I left a comment on Robert’s post about an interface that my friend Kevin Sablan has mocked up to provide such functionality for curation across multiple media and services for news. But I also discussed that just as important as simplifying the tools to create the content for our Lifestreams, I see the ability for mining the data generated from them being just as important. This is something I’m very excited to see coming in the future and here’s an excerpt from my comment on Robert’s post:

But I also see a 3rd option in the functionality of curation that I would also like to see. An automated method to provide curated content across my various services that is built using my social graph (or followers on each of those services) If I could also tweak the dials to optimize it as well that would be even better. For instance it would be something like the FriendFeed best of day except more intelligent. For instance it could aggregate all the links sent out by my Twitter followers on a daily basis prioritized in descending order by how many of them tweeted the link and then perhaps even take it a step further by categorizing them by types of links. (e.g. blog post, video, photo) and perhaps even broken down by category.

The smart algorithms to curate content to help me filter and digest information from the firehose intelligently and help me not miss things is the main thing I’m looking for nowadays.


Writing about this subject has been simmering within me for quite some time. It was this post by Justin Clark which finally triggered the inspiration for me to finally write about this.

Here is what Justin said:

Lifestreaming is a trend that is only beginning to catch on. The potential of lifestreaming is huge. The problem is that most people have a tainted view of what lifestreaming is. The common perception is that lifestreaming is just a bunch of pictures, text and video broadcasting a person’s day to day life online; while it can be used like that, you’d better have a pretty interesting life if you want anyone to visit your site.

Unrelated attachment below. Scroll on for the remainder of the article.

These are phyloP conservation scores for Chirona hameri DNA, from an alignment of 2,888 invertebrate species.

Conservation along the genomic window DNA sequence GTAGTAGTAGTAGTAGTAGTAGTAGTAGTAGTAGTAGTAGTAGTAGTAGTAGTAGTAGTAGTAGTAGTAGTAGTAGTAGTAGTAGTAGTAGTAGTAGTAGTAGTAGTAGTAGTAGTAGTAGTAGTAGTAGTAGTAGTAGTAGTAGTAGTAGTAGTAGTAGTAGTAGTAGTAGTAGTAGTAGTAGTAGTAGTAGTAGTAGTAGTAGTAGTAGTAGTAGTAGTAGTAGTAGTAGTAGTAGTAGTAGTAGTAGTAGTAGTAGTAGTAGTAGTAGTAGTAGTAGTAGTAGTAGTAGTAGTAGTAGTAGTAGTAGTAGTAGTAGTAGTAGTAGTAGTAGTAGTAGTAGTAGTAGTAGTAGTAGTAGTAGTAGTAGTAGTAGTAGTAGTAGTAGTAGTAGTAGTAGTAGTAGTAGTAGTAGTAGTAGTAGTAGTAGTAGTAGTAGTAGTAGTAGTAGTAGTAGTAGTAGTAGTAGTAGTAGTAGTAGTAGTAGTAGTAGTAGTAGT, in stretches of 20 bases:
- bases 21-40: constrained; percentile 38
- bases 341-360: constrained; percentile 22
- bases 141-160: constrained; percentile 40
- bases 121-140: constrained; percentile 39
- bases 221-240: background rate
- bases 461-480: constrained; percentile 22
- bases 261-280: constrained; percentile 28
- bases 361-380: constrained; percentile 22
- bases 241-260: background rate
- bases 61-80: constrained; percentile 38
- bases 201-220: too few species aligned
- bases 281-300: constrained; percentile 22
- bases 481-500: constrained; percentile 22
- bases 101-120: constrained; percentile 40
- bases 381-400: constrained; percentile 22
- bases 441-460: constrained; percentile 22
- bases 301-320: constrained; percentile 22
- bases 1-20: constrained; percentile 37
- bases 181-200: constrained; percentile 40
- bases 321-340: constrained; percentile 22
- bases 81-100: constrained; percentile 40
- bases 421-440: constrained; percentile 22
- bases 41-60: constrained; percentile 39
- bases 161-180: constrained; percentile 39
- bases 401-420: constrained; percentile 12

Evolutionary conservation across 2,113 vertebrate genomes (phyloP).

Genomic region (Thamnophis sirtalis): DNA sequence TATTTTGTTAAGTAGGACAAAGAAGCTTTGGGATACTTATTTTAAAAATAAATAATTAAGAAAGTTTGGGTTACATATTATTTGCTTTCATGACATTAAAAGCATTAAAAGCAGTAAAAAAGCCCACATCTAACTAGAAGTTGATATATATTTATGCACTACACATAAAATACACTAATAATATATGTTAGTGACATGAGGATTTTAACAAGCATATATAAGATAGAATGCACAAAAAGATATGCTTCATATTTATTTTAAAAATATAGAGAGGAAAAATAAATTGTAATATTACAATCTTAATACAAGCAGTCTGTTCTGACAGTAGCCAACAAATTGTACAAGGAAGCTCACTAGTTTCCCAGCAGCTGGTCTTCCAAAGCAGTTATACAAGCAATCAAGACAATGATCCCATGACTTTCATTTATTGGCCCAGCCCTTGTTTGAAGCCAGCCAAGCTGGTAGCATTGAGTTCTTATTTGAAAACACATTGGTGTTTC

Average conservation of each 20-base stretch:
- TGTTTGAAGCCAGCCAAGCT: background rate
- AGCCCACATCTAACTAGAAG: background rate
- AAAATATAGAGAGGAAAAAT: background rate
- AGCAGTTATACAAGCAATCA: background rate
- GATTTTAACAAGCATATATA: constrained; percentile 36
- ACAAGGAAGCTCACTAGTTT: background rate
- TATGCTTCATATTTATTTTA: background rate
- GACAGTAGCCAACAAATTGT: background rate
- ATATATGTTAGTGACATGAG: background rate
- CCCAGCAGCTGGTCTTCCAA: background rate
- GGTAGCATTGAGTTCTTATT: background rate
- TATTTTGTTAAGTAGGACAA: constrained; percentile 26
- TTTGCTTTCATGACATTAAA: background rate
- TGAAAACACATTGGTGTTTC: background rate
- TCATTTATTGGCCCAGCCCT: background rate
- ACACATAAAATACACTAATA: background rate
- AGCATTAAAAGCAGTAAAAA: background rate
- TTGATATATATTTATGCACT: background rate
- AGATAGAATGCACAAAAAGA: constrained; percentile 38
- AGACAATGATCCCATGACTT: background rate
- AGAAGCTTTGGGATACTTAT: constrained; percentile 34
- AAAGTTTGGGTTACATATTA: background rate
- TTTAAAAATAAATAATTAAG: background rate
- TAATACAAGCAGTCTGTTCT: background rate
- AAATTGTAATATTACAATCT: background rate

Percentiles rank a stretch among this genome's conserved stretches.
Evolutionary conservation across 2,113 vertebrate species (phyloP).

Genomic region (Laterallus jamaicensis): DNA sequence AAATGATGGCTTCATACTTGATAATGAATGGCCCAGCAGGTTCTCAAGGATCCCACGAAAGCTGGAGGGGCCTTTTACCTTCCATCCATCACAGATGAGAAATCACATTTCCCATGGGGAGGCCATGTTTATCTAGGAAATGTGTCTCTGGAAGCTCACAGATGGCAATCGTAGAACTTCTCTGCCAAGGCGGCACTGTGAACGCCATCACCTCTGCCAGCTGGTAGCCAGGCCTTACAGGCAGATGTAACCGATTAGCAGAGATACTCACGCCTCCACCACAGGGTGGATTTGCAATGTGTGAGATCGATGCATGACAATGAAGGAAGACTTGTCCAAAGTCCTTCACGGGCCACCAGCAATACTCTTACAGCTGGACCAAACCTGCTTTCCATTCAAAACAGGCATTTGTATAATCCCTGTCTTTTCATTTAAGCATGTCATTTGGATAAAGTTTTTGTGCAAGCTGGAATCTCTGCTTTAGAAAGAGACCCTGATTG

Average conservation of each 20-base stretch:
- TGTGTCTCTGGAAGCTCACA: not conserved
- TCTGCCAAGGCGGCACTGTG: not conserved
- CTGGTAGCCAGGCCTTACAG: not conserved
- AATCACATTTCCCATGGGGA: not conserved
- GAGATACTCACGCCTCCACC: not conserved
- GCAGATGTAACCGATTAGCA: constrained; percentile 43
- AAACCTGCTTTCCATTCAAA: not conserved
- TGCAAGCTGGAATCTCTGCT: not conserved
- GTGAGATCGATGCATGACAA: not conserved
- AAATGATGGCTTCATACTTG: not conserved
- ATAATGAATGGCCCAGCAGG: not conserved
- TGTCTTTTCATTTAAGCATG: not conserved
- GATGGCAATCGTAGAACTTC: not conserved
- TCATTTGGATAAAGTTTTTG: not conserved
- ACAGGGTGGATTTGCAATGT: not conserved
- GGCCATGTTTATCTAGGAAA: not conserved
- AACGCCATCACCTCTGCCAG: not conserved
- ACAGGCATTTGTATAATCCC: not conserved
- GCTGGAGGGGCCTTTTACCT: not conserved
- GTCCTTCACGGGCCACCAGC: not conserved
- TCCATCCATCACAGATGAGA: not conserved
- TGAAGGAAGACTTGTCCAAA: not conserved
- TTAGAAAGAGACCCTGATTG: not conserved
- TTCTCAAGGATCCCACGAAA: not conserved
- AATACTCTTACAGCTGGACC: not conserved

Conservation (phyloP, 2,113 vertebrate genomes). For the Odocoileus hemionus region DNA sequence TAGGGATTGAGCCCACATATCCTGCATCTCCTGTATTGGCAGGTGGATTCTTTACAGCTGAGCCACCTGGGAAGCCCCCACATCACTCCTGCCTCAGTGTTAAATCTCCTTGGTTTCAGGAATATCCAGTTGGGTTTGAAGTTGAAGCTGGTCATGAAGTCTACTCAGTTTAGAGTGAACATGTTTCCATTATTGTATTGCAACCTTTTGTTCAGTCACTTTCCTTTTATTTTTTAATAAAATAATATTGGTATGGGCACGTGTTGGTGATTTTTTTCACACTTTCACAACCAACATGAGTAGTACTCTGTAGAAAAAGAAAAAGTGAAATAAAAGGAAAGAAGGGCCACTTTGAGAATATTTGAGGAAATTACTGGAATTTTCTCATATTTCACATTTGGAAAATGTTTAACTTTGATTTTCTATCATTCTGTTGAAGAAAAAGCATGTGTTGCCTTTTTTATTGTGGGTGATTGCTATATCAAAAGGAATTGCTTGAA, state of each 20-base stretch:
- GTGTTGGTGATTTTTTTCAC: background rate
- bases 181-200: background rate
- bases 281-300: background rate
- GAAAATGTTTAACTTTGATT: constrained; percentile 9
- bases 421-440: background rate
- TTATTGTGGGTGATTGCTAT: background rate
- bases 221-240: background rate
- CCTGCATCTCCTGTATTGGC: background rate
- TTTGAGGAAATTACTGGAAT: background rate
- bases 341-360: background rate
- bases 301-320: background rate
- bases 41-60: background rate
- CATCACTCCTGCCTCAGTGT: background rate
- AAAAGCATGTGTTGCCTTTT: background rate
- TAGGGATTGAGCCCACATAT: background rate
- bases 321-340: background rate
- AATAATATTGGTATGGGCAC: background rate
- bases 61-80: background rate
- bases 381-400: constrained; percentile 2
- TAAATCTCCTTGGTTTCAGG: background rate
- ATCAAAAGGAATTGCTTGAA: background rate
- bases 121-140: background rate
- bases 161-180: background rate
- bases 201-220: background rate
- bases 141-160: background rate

A lifestream can be so much more. A lifestream should be a collection of thoughts, ideas, opinions and more published online utilizing various media formats. The more people use online services like Posterous and Tumblr this way, the more valuable content will be available on the web. People will be more likely so post short thoughts and opinions that normal blogs would not be able/willing to post.

Lifestreaming adds a whole new level of value to the internet. I hope more people will use and embrace it.

I have a feeling that Justin is going to be a great Lifestreamer.

Previously to reading Justin’s post I had come across this post by Amy Mengel titled “Why are we all screaming for Lifestreaming“. She was asking how does Lifestreaming fit in between a blog and Twitter. This sparked a good conversation in the comments. While reading them I still continued to see the negative stereotypes that I read in so many other places, but the conversation was engaging. I decided to chime in on the conversation and bring my thoughts in.